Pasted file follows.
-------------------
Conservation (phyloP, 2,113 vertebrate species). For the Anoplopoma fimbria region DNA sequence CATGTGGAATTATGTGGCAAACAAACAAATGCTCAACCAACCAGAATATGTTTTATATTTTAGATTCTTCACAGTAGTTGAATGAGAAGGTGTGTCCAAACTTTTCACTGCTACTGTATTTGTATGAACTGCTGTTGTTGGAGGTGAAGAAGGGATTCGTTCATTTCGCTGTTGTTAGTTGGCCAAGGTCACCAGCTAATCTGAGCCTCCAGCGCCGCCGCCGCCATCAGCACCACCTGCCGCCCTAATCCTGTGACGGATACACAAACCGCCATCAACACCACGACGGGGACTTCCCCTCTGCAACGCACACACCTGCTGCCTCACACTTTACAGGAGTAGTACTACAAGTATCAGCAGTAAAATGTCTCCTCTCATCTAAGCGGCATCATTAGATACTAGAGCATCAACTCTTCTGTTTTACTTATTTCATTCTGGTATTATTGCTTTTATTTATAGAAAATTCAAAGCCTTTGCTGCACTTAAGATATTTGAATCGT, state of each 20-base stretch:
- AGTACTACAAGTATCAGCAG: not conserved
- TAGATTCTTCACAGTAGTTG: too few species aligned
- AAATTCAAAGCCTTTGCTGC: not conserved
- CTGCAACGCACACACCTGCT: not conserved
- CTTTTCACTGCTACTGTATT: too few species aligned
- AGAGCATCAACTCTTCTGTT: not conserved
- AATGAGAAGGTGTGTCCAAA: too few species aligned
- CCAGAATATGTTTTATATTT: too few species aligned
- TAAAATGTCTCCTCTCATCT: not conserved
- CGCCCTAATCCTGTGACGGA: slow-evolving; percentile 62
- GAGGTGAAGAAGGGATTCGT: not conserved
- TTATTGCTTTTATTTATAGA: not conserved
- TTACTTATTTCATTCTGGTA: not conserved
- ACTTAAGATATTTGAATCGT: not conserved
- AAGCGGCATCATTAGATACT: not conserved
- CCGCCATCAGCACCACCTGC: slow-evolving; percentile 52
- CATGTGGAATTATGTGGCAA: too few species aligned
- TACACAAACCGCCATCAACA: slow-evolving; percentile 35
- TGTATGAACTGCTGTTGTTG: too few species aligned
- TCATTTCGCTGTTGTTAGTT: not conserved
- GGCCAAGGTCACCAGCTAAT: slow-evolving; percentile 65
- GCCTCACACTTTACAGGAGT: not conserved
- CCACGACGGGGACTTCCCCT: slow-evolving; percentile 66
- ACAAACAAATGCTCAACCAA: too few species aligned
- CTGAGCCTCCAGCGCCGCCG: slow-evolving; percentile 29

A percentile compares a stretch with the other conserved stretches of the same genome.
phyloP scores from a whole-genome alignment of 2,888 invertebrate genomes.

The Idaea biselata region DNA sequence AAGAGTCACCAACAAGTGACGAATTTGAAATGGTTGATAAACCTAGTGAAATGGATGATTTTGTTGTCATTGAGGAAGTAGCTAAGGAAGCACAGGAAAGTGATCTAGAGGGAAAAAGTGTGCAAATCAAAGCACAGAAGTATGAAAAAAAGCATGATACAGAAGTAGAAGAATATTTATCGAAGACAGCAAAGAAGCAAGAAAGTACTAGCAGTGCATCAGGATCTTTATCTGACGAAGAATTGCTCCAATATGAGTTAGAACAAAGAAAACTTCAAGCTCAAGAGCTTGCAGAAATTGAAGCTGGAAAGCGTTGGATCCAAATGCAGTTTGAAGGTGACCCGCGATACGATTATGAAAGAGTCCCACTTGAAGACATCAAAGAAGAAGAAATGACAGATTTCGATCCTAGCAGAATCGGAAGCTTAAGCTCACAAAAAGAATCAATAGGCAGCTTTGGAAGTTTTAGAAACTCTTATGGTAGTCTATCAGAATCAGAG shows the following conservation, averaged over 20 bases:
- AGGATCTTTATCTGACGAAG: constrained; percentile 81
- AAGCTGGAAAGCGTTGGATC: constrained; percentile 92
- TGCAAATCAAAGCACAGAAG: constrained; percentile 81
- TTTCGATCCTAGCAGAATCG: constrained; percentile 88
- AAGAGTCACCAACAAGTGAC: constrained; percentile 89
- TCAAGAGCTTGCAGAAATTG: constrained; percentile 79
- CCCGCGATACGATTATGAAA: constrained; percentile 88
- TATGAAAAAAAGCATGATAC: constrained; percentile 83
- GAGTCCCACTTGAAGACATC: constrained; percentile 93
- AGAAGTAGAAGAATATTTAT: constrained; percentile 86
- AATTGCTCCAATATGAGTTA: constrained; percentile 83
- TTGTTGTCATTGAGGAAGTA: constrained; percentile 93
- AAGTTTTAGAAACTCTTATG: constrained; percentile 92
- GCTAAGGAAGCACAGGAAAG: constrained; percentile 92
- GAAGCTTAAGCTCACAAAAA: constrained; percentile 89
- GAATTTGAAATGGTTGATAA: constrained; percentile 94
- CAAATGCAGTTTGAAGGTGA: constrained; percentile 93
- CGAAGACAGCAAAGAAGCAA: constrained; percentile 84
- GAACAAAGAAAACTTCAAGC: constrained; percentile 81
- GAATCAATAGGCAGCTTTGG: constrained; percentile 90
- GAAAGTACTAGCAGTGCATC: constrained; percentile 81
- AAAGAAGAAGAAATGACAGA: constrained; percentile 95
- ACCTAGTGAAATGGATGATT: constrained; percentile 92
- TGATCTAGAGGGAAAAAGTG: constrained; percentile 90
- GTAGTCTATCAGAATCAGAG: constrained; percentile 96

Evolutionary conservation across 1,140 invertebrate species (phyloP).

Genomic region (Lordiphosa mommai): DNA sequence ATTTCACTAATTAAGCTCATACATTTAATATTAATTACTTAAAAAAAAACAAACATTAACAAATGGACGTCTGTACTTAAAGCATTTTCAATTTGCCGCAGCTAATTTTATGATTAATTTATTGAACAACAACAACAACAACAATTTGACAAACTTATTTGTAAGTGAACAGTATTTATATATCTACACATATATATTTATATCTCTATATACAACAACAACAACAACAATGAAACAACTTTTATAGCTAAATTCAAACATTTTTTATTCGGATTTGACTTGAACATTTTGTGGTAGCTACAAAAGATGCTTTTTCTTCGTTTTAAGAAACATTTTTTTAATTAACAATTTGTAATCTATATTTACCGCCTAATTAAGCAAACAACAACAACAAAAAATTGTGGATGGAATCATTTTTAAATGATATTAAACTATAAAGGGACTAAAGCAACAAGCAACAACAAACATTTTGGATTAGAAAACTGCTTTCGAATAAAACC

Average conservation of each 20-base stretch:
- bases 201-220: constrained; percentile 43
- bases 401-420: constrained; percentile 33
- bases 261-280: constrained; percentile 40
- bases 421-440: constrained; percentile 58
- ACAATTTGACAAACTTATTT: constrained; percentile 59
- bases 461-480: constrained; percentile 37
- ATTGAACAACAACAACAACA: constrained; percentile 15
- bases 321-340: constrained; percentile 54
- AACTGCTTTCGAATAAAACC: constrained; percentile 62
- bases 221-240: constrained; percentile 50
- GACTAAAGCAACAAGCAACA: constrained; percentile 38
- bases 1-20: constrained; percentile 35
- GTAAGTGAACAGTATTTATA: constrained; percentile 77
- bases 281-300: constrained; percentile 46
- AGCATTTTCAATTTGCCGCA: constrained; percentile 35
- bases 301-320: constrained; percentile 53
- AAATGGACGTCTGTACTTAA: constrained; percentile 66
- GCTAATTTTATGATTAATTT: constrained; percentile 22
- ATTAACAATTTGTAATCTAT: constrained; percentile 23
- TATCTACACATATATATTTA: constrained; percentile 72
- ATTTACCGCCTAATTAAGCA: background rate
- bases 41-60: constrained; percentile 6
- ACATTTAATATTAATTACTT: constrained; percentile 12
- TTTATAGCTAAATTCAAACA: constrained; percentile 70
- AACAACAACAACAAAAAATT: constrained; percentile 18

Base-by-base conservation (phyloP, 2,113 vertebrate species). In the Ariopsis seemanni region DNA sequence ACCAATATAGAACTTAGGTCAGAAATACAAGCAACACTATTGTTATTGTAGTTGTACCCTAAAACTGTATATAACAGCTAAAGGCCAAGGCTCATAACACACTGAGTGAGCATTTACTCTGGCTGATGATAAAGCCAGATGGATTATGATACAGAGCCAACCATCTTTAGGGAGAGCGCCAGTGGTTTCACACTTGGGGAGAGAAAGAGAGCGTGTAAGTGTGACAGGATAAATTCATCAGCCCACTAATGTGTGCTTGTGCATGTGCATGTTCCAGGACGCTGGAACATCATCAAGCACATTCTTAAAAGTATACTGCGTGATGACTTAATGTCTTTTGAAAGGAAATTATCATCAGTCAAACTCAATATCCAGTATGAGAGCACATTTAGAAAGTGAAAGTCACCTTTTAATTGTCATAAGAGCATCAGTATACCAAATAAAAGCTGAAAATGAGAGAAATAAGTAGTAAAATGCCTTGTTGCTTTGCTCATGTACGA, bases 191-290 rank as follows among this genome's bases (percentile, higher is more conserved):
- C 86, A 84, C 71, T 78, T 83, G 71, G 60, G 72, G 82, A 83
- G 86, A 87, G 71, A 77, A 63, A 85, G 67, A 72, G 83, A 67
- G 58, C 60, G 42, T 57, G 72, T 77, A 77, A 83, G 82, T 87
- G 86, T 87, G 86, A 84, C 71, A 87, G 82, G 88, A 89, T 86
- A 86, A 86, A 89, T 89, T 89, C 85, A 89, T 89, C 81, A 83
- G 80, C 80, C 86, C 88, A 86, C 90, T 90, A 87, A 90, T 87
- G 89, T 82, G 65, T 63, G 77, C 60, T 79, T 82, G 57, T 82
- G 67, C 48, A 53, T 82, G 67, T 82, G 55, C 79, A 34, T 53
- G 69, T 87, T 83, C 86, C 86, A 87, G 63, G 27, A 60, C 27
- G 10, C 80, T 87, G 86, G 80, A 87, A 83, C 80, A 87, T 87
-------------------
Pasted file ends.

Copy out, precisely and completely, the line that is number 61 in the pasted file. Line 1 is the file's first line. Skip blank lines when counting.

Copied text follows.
- bases 421-440: constrained; percentile 58